Wednesday, June 21, 2017

#4 The Big Cage




Dennis said...

Some other famous trainer was reported to have said that he would not go in with Guy's cats with a bazooka.
Most of the older trainers with 'fighting acts' would provoke the cats into looking like they were highly pissed off and ready to attack. One example, Beatty would face a cat, raising his closed, gloved hand and then opening the hand all the way open. The cat predictably would roar and swat. Rehearsed. Just watch the old films.
Moral of my story is that after watching Mr.Gossing perform many times from up close, in the 70's, it appeared to me his cats needed no provoking.

Roger Smith said...

The above observations are predictably superficial. The outsider, inexperienced and misguided, will misinterpret both the animals and the trainer. The words "appeared to me" means you're guessing. Beatty, and his fighting act colleagues, did not "provoke" attack responses. Those are born to the animals, and are readily demonstrated in response to proximity of the trainer. Nature needs no provocation. Get close enough, strike any pose, and the cats will flash fang and claw. The trick is to stay out of reach. Animals will manifest themselves even for those who walk among them like a potato farmer. We who thrilled to work the fighting style, knew the violent rush of air from the swinging claws and felt the thunder-throated roars face-on, knowing we gave the audience evidence of the animals' nature to see and remember.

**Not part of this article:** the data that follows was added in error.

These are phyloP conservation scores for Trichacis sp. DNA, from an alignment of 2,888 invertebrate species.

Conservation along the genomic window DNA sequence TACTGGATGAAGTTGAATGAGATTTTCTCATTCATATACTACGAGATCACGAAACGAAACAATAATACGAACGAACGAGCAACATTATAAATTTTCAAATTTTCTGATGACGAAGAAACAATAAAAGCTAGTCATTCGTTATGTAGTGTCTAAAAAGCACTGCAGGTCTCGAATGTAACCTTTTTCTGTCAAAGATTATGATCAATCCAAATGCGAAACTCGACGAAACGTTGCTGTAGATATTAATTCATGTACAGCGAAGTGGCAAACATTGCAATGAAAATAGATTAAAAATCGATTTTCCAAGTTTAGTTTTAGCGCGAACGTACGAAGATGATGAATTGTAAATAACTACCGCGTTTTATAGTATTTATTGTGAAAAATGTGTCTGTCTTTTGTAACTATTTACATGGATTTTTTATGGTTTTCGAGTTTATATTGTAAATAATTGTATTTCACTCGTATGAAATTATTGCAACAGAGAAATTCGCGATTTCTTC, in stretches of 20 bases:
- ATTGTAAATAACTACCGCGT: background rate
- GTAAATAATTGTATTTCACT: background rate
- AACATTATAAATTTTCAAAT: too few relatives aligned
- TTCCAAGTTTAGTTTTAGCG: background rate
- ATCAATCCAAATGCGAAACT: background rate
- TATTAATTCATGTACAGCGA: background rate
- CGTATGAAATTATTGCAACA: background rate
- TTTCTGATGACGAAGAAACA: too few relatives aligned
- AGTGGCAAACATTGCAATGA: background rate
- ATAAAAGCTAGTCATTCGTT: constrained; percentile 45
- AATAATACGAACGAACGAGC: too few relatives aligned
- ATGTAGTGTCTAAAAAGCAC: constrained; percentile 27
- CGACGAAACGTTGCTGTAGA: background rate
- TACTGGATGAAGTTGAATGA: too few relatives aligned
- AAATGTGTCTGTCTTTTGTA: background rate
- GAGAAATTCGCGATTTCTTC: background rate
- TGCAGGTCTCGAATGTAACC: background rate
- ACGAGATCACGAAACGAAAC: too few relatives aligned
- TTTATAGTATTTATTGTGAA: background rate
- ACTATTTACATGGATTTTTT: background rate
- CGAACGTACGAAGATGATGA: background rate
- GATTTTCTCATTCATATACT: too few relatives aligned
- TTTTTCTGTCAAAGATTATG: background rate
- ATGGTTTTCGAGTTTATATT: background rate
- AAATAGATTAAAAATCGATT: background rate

Dennis said...

Your romantic account of wild animal training is good reading but I standby my account how the
fighting acts were mostly show. I did not say all show. I am not an 'outsider'.

Roger Smith said...

"Romantic" is a term mis-applied. The hard-core reality of wild animal work has a way of shading concepts of romance.

And in this industry, the operative word is "show". James Cagney said, "Give the audience something to take home." The impact of Clyde Beatty and Terrell Jacobs remained in the audience's imagination. If a wild animal performer is not able to give the patrons the memorable show they paid for, he should re-think his career.

Chic Silber said...

There was little romance between

trainers who risked great danger

& often flesh & their charges no

matter how well trained or just

how many times they performed

together except in the eyes of

the lucky spectators who created

their own scenarios of such

Not only the fighting style acts

but most of the European version

of genteel style of presentation

left the majority of trainers

with lasting surgical repairs

Not so much of a romance & I for

one have the greatest respect

Chic Silber said...

Some of us have been able to

learn our trade from the very

best in our industry yet we

are eager to learn forever